Open mike 02/02/2020

Written By: - Date published: 7:00 am, February 2nd, 2020 - 64 comments
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Open mike is your post.

For announcements, general discussion, whatever you choose.

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Step up to the mike …

64 comments on “Open mike 02/02/2020 ”

  1. Ad 1

    What is one supposed to do with family reunions?

    I have one I go to once every three years, held on my Dad's side old family farm way up north inland from Whangaroa Harbour. Mostly consists of swimming in the big stream, a large bonfire that lasts for three days and we roll logs onto every night to keep it going, a deer on a spit, and looking after my brother who is usually gone on Cody's.

    But I have this one coming up today, down in the Waikato. Most of them have done pretty well. It's a once-in-a-century thing and involves tours of multiple farm visits, obligatory photographs, church services, and a whole gallon more people. It's going to have pikelets and cakes with volumes of cream. They've all done pretty well.

    Maybe it's a latent class thing, maybe I'm anxious I just won't measure up, but I'm a whole bunch more nervous going to this single event than the regular one on the other side of the family.

    I'm comfortable enough not caring about my tribe in the ethnographic sense, but a large part of me wants to just stay home and do jobs around the house.

    • Dennis Frank 1.1

      My advice would be to treat it as a character test. I agree with JanM though – being relaxed, going with the flow & enjoying the situation usually works best. I always find these kinds of situations test my mettle though, so I enjoy them most when rising to the challenge.

      So if the discussion turns to politics, don't shirk it. If someone gets stroppy, deflect the passive aggressive stance by being reasonable. Zen works. They get off on confrontation, so reframing them has that disconcerting effect. You can usually see them lose it & flounder. Then reassure them by acknowledging common ground – where it can be clearly seen.

      Of course we're all different and what works for me doesn't necessarily work for others. But extended family vibes are often a mix of suppressed resentments and uncertainty, overlaid with a forced bonhomie, and I discovered that steam-rolling is quite effective at transforming the communal ambience. As long as one is good at weathering whatever reactions one gets!! 😎

      • JanM 1.1.1

        Oh, the politics – he he – forgot about that! My father's family are Waikato farmers and belong to the 'would vote for a dead horse as long as it was a Nat' school of thought. I have definitely had my moments as a result. Stay off the subject – there is absolutely no point in doing otherwise. Talk tractors and the drought and what it was like 'back in the day'.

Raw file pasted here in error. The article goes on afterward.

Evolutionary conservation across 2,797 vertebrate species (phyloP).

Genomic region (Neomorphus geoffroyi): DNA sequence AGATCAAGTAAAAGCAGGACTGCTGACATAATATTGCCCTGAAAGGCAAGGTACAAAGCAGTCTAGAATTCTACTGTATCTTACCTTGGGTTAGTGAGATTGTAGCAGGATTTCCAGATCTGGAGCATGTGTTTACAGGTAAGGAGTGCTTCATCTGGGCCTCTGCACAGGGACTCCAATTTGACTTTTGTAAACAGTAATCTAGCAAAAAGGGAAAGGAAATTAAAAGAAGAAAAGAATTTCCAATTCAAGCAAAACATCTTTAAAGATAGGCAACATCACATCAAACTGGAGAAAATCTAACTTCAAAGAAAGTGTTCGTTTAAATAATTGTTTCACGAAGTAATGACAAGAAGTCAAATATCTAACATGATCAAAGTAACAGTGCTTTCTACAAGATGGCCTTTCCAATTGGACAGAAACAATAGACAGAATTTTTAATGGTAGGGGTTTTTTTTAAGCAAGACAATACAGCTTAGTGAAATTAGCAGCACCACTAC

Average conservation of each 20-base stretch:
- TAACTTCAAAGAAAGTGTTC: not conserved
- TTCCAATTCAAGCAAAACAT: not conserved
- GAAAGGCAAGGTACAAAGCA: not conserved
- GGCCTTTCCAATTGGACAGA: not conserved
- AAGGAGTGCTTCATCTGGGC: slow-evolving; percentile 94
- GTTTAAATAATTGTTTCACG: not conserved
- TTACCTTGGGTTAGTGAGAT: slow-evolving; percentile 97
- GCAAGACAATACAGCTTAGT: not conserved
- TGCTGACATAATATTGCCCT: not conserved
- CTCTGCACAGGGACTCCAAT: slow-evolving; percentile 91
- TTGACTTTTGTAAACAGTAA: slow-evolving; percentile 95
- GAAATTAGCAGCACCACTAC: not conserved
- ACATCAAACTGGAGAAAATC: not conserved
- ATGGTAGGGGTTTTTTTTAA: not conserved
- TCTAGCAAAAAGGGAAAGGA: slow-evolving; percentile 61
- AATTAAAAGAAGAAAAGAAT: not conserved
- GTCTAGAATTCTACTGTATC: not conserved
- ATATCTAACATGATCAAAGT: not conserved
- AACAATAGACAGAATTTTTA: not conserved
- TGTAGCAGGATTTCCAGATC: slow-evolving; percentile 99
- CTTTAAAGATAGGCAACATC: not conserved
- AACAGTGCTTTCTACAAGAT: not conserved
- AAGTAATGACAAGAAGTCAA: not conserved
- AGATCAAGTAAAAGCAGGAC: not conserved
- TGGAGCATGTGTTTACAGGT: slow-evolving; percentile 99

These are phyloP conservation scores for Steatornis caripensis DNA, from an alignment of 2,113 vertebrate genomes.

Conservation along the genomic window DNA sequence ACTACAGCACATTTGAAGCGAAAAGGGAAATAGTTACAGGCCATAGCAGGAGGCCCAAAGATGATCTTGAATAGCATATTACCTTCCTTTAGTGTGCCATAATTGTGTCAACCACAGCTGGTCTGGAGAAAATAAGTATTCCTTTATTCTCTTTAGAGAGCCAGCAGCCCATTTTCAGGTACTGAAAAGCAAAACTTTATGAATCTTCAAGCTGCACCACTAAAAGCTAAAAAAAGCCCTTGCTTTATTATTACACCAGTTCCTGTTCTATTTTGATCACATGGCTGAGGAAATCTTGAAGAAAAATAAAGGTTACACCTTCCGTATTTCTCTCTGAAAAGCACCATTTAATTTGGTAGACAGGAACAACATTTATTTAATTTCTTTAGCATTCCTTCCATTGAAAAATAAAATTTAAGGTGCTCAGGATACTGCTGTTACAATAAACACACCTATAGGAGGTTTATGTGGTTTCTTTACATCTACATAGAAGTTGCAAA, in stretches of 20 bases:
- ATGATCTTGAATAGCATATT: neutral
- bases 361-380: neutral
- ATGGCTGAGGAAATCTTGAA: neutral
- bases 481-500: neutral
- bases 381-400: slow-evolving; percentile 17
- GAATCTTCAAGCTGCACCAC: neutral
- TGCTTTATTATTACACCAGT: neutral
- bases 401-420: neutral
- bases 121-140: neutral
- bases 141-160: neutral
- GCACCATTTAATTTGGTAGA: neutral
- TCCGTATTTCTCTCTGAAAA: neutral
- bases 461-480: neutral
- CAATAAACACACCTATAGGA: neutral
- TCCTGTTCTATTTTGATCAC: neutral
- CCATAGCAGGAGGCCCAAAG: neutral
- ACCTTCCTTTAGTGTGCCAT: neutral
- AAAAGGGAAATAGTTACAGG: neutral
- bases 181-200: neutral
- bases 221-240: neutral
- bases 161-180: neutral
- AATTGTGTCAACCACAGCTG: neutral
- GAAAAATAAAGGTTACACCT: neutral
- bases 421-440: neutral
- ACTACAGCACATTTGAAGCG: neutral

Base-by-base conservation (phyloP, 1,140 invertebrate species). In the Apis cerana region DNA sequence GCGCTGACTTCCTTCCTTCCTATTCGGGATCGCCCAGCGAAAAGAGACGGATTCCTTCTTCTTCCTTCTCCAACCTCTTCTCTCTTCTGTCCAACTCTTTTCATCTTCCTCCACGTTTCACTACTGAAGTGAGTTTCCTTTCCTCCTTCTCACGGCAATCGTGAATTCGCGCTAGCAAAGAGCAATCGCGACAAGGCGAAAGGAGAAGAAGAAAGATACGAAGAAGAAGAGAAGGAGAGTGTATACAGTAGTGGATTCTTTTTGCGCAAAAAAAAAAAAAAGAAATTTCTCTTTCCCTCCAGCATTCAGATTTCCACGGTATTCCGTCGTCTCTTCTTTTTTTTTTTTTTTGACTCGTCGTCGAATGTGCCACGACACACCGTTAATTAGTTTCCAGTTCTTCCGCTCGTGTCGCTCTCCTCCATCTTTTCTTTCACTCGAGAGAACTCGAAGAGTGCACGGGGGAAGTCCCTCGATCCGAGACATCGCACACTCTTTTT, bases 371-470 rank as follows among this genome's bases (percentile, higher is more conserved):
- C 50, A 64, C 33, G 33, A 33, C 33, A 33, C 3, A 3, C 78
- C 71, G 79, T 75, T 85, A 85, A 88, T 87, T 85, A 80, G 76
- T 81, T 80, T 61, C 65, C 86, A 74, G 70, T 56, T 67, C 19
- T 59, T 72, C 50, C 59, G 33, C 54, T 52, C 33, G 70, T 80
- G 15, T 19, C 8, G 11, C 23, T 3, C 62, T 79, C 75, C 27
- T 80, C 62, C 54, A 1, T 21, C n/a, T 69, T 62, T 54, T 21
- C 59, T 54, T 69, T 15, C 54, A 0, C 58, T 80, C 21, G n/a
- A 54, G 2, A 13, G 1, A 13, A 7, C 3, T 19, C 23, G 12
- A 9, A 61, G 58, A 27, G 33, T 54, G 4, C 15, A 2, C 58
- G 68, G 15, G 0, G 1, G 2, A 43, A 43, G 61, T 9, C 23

• Macro 1.1.1.1

          Exactly. My sis is married to a farming family in the Wairarapa. Xmas there is a time to smile and nod and talk about the lambing, and wool prices.

      • WeTheBleeple 1.1.2

        A family member turned up unannounced just yesterday. She was racist several times and also made derogatory comments upon seeing my severely disabled neighbor. In a group context I could just ignore her and go talk to a cousin I like. In a one on one context it was very hard to bite the bullet. I don't mind people who are ill informed nearly so much as those who are hateful.

        I recommend alcohol, but not too much you get loose lipped. Families are challenging for a lot of us.

        • Dennis Frank 1.1.2.1

          Yeah, sounds tricky. I'm oldest of four sons and the second one does bigotry quite readily, given half a chance. I've evolved a way of managing it but it's improvisational rather than standard. Depends how the situation feels, eh?

          Funny thing is he was quite alternative & relatively easy-going in the early '70s – before he became good at business. Human nature is endlessly diverse the way it evolves. People who turn into bigots often feed off whatever energy you give them, whether positive or negative. You get adept at disengaging, but that's a learning curve that takes a while.

    • adam 1.2

      You could ask them when they become communists? angel

      The national party is in the back pocket of the CCP these days. So they must now all be communists like their lord and masters. cool

  2. JanM 2

    Just roll with it! Eat the pikelets, talk to the rellies – especially the older ones – listen to the stories, and remember that once they've gone there's no-one left to ask. Take a deep breath and enjoy your day 🙂

    • mac1 2.1

      JanM, such wisdom.
      I'm now one of the older rellies. Last night I attended a family 21st and told a story or two.
      I was hugely impressed with the speech-making and with the quality of the people there, especially the young.
      I told the young man turning 21 that as a seventy year old, and going on the evidence of the party, that the world is turning over into the good hands of another generation or two.
      I was minded of the mystic Kahlil Gibran where he raised the issue of the parent generation being archers and the younger being living arrows- launched forward but with little control by the archer as to where the arrow might land.
      It's the fate of us older ones…… to tell the stories, and hope.

      • Sacha 2.1.1

        Arrows who want to be their own archers when they see some of the faltering aim..

      • JanM 2.1.2